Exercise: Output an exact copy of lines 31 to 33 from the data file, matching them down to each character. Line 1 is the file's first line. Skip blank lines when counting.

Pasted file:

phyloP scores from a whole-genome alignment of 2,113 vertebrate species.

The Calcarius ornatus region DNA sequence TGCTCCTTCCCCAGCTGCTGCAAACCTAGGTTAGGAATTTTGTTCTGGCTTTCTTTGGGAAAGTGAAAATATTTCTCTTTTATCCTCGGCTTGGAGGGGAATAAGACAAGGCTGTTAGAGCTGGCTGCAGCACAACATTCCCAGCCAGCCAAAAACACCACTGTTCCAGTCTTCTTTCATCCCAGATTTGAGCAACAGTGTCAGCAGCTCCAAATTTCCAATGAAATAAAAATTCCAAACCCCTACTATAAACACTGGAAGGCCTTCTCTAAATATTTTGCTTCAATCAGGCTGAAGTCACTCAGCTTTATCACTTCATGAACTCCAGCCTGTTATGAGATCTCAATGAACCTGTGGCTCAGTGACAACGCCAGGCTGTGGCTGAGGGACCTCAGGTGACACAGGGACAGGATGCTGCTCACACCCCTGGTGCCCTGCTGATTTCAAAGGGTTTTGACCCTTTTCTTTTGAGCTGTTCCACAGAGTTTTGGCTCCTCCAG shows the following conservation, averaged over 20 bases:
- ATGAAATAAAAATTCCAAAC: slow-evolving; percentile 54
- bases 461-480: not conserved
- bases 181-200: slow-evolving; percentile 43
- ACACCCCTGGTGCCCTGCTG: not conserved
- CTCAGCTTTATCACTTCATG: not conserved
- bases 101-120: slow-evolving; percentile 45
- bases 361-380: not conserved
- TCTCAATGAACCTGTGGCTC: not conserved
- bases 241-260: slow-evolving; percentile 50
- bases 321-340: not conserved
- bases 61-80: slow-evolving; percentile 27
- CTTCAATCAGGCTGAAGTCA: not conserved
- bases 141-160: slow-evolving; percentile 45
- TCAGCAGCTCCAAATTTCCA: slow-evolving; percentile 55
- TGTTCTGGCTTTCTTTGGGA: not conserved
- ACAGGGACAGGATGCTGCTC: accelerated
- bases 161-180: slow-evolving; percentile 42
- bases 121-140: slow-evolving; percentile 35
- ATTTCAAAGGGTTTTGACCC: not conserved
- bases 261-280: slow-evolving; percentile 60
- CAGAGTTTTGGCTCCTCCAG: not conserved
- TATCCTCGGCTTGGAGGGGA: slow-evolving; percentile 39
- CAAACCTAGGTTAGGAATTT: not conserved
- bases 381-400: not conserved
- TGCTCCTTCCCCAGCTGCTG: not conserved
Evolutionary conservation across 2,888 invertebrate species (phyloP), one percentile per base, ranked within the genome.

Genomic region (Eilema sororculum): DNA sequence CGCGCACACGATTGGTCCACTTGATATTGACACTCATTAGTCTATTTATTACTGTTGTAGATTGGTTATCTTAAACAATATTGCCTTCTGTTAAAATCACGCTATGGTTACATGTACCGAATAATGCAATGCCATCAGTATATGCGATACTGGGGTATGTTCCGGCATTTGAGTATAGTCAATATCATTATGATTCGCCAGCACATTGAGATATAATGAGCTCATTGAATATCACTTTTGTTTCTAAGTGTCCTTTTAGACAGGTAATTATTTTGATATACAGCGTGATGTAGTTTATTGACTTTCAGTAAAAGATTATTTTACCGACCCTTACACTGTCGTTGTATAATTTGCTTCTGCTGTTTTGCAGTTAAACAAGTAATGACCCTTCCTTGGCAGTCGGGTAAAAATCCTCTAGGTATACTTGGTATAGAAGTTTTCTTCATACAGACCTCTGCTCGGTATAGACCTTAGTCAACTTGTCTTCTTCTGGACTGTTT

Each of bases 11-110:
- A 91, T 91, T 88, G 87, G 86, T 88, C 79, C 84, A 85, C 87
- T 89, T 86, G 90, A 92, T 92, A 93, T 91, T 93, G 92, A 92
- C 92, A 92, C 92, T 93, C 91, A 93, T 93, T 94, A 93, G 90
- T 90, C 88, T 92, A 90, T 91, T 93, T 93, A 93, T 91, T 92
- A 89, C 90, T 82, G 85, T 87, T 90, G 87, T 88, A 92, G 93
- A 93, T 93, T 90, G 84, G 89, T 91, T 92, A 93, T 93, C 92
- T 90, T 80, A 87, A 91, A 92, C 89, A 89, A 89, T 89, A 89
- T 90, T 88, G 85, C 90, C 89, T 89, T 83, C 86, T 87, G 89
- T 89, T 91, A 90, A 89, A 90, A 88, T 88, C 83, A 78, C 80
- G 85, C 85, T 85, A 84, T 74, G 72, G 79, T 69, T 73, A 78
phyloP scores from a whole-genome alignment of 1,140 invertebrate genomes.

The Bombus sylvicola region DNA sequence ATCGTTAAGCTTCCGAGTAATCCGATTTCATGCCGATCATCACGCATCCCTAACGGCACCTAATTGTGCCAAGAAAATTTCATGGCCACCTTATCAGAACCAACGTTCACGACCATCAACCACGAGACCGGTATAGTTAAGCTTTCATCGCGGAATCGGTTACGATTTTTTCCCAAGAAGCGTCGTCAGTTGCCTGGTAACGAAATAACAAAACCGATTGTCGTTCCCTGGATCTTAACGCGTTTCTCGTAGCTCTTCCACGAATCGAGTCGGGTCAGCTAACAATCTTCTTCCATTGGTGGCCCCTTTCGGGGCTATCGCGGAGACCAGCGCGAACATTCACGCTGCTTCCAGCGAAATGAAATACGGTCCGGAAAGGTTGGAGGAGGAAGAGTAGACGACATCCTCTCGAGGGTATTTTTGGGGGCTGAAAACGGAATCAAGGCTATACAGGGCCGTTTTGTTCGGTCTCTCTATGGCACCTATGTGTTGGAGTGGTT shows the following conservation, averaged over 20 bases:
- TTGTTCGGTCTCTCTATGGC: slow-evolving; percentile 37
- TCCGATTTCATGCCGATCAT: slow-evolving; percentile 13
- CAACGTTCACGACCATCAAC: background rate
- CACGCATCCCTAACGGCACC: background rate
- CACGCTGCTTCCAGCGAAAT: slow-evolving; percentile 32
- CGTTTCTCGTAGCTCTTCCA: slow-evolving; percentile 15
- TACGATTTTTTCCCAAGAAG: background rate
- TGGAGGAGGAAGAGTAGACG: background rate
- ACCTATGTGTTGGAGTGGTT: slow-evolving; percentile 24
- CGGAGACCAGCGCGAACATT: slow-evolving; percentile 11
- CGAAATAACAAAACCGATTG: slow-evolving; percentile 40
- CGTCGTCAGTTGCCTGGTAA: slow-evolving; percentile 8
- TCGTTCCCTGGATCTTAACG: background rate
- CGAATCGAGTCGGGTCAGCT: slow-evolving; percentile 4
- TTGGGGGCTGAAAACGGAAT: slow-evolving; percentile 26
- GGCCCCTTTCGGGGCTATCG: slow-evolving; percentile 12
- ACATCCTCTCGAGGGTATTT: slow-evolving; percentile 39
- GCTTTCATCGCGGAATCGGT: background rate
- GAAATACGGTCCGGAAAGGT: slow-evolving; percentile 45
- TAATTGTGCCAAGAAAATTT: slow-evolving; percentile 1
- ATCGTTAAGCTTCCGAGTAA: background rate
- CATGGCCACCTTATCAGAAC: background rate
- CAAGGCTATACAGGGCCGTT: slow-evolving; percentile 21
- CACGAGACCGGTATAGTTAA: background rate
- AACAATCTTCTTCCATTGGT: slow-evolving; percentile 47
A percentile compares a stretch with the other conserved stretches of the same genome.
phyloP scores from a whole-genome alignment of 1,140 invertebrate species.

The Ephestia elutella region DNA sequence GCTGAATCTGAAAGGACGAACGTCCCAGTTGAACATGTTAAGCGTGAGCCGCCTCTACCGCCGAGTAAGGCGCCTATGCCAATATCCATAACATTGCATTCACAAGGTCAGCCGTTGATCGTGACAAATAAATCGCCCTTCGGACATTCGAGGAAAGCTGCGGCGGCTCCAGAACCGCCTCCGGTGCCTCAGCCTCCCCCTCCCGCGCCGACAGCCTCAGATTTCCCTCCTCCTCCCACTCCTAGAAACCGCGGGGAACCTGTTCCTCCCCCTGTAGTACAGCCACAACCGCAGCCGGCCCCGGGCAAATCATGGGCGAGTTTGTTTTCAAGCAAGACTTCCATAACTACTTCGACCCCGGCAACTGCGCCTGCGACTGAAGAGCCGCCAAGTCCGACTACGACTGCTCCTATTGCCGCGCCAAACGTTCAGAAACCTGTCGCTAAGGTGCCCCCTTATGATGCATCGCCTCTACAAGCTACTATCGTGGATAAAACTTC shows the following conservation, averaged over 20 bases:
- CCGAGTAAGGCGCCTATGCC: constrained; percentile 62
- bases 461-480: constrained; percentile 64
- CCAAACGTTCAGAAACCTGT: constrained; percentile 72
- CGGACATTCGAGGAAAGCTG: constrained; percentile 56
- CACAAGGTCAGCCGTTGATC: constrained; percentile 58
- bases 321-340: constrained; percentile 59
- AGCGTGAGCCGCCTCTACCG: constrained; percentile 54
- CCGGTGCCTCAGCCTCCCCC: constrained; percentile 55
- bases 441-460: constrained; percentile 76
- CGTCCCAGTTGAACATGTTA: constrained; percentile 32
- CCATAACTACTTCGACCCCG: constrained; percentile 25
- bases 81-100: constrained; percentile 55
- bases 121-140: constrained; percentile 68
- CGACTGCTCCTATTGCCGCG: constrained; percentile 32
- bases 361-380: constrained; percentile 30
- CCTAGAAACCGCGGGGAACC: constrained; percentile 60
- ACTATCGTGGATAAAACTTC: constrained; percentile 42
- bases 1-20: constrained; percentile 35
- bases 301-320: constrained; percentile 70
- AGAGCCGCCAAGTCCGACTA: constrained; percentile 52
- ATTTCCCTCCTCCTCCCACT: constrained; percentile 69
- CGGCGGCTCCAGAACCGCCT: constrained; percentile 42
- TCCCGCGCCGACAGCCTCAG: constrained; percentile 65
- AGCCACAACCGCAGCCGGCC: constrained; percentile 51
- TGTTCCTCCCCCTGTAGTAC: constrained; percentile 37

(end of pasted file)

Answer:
- A 91, T 91, T 88, G 87, G 86, T 88, C 79, C 84, A 85, C 87
- T 89, T 86, G 90, A 92, T 92, A 93, T 91, T 93, G 92, A 92
- C 92, A 92, C 92, T 93, C 91, A 93, T 93, T 94, A 93, G 90